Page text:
Do not be spooked by recent falls. The bull market has further to run.
Stockmarkets have been thriving in the not-too-hot, not-too-cold “Goldilocks” backdrop of the last few years. Growth has been strong enough to boost profits, and inflation low enough to keep central bank policy loose.
Recent stockmarket weakness is centred on signs that wage inflation may finally be gathering steam in the US, and interest rate rises may also speed up, but a cooling off in China could allay inflationary concerns once more as the year progresses.
Equities have been getting expensive, with Robert Shiller’s cyclically adjusted price/earnings multiple for US stocks back in late-1990s territory. The Bitcoin phenomenon is very reminiscent of the dotcom mania of the 1990s bull market, and is symptomatic of the high degree of global liquidity.
However, with interest rates still low, and growth solid, the Goldilocks bull market has further to run.
Turning back the pages, we can see a lot of parallels between the market backdrop today and the very long 1990s stockmarket expansion. Commodity prices were falling from the 1990 Gulf War onwards as the Japanese economy began to shrink, and supply from the former Soviet Union increased. Growth was good, but monetary policy remained loose under then Chairman of the US Federal Reserve, Alan Greenspan.
It all ended with the irrational exuberance and silly stockmarket valuations of the dotcom bubble.
The length of the current bull market is directly related to the length of the business cycle. The world is again experiencing one of its longest ever expansions. We put this down to three factors keeping the magic spell of low inflation and low interest rates in place.
First, job losses and business failures in the crisis of 2008/2009 created a significant amount of spare capacity in economies. Second, governments in the UK and Europe cut spending in an attempt to rein in public debt, dampening economic recovery. Third, “cost push inflation” remains low as China rebalances away from commodity-intensive industries.
All good things come to an end, however, and we are watching the Investment Clock model that guides our asset allocation carefully as it moves into the Overheat phase, characterised by strong growth coupled with rising inflation.
Global growth remains on a strong positive trajectory, with lead indicators pointing upwards and a strong trend in place. Unemployment rates are falling in all of the major economies, and business confidence is high. Meanwhile, inflation lead indicators have also perked up lately on the back of rises in the oil price.
Our inflation lead indicators have been pointing downwards for most of the last decade, as they did during the deflationary 1990s. This is not the first time we have moved into Overheat over this time. But each time so far something has happened to release the steam, allowing inflation to drop and moving the clock back into the equity-friendly Recovery phase.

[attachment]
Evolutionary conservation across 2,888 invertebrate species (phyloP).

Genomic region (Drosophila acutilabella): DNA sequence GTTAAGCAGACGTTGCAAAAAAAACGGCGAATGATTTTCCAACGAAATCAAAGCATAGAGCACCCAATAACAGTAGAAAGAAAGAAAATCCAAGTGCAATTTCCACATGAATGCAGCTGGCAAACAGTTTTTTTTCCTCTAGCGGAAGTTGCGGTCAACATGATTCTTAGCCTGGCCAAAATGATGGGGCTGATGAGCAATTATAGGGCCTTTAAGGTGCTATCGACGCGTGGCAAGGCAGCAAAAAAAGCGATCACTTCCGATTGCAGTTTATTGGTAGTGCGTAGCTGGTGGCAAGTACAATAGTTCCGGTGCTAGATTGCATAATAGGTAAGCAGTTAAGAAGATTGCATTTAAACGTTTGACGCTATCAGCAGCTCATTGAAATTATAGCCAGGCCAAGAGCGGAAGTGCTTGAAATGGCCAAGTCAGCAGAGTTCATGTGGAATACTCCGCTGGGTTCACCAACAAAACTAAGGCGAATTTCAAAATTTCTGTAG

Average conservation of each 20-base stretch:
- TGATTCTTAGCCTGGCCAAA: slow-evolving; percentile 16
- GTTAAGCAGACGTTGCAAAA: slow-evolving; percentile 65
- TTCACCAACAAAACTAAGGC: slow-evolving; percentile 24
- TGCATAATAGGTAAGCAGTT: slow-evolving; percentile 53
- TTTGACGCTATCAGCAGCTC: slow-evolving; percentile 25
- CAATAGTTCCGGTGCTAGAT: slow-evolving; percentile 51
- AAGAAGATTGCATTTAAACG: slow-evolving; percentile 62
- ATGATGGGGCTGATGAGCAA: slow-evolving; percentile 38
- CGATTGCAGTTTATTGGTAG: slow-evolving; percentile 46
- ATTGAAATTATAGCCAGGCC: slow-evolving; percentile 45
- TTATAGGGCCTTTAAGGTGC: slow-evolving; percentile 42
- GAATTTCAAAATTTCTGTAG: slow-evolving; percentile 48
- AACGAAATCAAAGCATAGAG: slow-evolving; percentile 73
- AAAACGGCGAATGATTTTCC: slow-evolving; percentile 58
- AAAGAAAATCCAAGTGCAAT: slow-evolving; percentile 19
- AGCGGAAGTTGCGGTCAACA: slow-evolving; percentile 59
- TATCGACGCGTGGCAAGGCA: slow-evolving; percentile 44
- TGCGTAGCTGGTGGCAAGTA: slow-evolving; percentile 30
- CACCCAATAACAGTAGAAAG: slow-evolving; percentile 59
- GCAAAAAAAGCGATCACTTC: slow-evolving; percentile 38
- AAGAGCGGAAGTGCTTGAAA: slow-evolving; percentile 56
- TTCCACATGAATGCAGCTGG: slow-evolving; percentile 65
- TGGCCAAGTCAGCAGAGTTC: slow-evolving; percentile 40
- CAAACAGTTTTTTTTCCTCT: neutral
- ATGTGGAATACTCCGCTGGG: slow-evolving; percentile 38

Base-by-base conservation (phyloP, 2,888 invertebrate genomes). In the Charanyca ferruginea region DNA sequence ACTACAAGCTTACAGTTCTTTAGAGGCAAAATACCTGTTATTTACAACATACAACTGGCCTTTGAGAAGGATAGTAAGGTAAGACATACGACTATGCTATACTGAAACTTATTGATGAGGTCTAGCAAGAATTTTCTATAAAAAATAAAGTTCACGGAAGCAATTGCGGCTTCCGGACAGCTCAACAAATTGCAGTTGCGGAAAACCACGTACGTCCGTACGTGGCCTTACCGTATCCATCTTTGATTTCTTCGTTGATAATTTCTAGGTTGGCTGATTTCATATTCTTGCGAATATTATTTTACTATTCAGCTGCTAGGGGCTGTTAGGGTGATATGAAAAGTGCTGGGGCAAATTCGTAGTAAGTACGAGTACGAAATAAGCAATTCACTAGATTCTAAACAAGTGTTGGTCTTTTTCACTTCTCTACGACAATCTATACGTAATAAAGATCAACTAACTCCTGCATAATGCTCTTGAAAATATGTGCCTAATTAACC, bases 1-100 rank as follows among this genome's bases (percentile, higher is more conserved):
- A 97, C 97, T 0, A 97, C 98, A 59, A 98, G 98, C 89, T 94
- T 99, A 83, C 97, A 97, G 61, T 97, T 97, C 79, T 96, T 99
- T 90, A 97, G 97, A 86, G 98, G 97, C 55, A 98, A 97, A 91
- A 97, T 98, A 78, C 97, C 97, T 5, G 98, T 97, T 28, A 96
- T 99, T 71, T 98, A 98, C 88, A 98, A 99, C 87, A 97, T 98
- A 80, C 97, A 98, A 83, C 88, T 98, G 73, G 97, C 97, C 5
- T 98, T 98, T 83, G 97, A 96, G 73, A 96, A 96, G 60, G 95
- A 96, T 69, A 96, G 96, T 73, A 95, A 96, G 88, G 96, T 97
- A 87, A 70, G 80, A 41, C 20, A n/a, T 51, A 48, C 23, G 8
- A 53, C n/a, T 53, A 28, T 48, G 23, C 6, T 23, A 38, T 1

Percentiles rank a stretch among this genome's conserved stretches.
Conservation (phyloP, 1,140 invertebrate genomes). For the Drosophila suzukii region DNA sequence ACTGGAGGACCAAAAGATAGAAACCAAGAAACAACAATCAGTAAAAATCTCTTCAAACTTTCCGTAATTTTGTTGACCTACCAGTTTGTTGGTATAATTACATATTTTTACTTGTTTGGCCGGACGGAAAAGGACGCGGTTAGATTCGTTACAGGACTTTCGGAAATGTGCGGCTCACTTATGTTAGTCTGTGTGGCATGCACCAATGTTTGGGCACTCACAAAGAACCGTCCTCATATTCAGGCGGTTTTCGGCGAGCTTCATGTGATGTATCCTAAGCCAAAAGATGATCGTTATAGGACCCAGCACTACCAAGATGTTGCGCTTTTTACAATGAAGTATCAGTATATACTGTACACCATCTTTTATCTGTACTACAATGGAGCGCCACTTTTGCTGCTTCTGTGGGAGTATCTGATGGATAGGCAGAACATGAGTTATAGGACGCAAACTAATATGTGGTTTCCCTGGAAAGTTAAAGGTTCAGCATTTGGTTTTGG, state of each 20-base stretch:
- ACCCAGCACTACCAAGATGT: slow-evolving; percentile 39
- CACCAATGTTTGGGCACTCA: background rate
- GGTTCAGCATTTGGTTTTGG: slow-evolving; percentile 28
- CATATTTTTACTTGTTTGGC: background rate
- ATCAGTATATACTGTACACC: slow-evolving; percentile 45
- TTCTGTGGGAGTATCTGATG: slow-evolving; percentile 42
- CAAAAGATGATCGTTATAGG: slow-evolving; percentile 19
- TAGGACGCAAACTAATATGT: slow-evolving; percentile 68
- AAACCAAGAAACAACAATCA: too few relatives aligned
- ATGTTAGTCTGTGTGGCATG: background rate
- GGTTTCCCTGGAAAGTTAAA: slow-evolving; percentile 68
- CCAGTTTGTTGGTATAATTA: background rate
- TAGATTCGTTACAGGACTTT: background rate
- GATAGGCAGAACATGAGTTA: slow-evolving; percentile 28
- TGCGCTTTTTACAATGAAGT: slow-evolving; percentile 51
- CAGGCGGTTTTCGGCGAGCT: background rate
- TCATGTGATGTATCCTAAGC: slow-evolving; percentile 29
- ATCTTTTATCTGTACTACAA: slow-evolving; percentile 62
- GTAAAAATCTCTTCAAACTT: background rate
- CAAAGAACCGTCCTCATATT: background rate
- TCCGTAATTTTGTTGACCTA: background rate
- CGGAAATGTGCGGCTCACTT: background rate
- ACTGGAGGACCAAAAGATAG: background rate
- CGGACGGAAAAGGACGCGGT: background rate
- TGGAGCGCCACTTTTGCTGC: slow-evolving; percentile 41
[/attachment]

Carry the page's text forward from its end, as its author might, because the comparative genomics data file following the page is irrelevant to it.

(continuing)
The risk this year is that inflation keeps rising and interest rates follow, which is what has been spooking investors these last couple of weeks.
You would not think a US economy in its ninth year of expansion would need fiscal stimulus, but the Trump administration has announced the largest ever corporation tax cut.
This could supercharge the US economy and trigger an unwelcome rise in core inflation and wages.
Investors have been worried that a stepping up of rate hikes from the US Federal Reserve will mean a sustained sell-off in US treasuries, which could impact highly valued equity markets.
But sell-offs should provide an opportunity to add to equity overweights. Stockmarkets tend to keep rising during a period of monetary tightening, rolling over only once growth actually peaks out. With the Fed Funds rate still below the rate of inflation, and the second and third largest central banks in the world still printing money, it is much too early to worry about recession risks in the US or elsewhere.
It is also possible that we see things cool down again. The downside growth risk the market is not talking about is from China, where tighter monetary policy is likely to cause a slowdown this year, and where house prices have already stalled.
Stockmarkets did not like Chinese weakness in 2015 and 2016, but on the plus side, a drop in commodity prices would take the steam out of inflation and elongate the business cycle still further. We would therefore look to buy into such a dip in stocks. If Chinese weakness causes the Fed to pause or even reverse its rate hikes, this business cycle could outlive even the 10-year expansion of the 1990s.
It is not surprising investors are bullish and valuations have been getting expensive. Stocks could dip for a while if the Fed hikes rates more aggressively than expected, or if the slowdown in China gathers momentum. Nevertheless, for now at least, the porridge is just right, and there is still time to enjoy it before the bears come knocking at the door.
Trevor Greetham is head of multi asset at Royal London Asset Management